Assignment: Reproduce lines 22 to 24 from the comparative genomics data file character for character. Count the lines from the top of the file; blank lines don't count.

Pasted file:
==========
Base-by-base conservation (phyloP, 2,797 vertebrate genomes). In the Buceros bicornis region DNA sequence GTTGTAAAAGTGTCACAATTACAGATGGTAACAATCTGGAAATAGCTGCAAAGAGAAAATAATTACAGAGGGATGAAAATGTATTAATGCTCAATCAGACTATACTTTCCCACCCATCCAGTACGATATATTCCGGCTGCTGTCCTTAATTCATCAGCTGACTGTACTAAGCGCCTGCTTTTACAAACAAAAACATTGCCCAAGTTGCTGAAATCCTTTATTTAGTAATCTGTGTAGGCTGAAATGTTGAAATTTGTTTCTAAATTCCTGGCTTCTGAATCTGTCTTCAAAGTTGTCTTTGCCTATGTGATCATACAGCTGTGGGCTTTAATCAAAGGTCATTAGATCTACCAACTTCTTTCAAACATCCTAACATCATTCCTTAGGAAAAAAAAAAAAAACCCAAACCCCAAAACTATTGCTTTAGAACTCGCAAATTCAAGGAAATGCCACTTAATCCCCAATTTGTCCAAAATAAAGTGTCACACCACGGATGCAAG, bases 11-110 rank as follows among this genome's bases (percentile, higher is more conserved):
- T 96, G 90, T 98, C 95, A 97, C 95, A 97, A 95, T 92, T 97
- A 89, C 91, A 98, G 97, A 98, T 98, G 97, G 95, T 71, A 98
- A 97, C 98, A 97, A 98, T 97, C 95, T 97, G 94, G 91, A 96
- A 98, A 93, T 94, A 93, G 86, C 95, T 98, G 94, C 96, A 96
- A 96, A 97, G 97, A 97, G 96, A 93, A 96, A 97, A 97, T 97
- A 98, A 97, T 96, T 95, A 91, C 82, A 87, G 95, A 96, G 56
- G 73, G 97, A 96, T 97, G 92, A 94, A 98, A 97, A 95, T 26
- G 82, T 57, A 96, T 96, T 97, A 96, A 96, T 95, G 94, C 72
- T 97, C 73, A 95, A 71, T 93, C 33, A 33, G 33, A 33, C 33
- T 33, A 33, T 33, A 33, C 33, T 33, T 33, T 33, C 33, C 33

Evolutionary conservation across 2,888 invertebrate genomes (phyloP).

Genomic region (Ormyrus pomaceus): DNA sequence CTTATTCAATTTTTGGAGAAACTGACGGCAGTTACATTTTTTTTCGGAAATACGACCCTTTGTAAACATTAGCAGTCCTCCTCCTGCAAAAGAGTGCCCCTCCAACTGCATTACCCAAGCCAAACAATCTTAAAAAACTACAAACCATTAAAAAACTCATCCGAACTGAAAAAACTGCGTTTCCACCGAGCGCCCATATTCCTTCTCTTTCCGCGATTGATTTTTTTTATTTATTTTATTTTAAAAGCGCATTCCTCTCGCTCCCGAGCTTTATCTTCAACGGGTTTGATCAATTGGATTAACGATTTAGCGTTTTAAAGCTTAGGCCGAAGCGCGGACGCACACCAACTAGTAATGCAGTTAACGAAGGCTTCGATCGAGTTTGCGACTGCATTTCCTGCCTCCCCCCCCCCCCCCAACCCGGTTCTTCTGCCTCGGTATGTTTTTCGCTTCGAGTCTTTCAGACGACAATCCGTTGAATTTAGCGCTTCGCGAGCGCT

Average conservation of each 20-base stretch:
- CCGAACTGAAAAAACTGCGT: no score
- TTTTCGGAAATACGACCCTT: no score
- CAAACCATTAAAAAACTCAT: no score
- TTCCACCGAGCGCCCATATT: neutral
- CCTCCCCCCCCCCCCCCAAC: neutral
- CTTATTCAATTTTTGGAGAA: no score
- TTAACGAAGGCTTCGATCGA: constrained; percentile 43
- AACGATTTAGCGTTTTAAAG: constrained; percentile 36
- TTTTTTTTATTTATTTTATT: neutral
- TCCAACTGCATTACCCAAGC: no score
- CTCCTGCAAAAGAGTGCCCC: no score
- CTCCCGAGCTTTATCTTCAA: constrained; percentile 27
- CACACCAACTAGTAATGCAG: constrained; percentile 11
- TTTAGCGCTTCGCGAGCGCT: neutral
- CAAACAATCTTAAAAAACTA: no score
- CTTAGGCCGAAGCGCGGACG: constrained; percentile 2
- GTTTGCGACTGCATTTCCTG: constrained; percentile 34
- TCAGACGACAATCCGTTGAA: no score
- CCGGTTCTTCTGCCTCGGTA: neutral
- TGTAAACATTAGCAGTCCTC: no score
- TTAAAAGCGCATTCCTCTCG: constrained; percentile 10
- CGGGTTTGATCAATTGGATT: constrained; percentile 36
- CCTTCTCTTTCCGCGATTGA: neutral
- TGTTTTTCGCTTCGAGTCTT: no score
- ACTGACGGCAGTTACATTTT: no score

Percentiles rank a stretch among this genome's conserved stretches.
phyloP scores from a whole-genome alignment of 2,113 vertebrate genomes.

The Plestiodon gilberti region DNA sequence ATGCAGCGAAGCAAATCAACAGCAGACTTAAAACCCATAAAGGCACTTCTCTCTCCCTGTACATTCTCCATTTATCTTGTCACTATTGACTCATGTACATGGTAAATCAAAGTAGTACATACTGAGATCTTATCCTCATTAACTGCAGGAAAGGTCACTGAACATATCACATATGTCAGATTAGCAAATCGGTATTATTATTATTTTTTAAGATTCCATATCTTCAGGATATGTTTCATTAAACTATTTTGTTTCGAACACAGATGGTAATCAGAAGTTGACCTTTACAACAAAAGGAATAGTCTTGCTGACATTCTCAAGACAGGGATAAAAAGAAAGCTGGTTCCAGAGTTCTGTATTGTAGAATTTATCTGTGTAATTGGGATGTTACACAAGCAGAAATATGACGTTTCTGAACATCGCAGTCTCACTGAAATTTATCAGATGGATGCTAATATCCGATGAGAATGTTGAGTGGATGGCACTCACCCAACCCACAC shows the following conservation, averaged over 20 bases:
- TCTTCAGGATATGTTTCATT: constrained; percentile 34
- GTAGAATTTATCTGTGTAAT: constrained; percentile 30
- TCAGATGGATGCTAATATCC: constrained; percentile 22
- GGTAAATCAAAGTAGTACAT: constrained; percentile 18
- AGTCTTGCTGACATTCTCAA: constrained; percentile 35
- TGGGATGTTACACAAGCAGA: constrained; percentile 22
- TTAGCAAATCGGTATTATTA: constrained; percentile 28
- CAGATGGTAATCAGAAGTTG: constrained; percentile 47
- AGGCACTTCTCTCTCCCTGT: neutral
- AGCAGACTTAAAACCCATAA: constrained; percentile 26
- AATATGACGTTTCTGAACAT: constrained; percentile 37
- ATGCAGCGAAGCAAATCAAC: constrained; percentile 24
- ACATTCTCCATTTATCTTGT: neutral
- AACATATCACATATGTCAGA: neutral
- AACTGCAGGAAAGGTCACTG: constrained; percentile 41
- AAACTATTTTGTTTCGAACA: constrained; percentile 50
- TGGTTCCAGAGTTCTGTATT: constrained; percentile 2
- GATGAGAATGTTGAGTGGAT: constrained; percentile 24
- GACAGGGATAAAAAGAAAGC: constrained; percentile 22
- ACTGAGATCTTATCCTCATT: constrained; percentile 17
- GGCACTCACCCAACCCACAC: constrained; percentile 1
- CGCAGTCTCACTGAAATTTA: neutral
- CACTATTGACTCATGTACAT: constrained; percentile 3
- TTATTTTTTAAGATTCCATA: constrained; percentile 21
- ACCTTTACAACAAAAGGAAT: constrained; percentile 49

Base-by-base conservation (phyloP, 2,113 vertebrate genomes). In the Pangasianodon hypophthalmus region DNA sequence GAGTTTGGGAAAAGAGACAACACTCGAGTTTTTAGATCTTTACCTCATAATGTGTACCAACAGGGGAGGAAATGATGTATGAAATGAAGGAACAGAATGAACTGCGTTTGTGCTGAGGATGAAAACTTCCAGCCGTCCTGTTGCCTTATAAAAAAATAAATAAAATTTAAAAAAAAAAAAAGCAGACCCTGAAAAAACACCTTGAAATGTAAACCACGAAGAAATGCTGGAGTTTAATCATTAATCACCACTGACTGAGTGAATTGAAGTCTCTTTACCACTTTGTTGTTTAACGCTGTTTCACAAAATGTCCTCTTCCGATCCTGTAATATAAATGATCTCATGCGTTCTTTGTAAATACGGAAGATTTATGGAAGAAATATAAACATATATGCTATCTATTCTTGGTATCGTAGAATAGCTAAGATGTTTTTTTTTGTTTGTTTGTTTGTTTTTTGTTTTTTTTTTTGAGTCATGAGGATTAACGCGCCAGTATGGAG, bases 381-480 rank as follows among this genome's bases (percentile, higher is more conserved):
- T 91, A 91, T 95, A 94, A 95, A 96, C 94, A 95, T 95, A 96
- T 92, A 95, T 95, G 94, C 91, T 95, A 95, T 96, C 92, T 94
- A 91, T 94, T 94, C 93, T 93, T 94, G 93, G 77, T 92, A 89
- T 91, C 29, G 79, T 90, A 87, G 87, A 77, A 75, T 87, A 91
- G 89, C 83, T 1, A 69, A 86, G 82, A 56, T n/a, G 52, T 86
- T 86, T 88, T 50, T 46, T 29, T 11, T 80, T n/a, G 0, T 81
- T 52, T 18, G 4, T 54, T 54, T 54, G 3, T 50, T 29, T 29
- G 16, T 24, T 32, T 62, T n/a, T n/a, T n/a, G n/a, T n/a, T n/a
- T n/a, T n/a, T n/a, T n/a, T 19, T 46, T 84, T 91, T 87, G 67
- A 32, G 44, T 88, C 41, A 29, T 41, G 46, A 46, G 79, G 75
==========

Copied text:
- AACGATTTAGCGTTTTAAAG: constrained; percentile 36
- TTTTTTTTATTTATTTTATT: neutral
- TCCAACTGCATTACCCAAGC: no score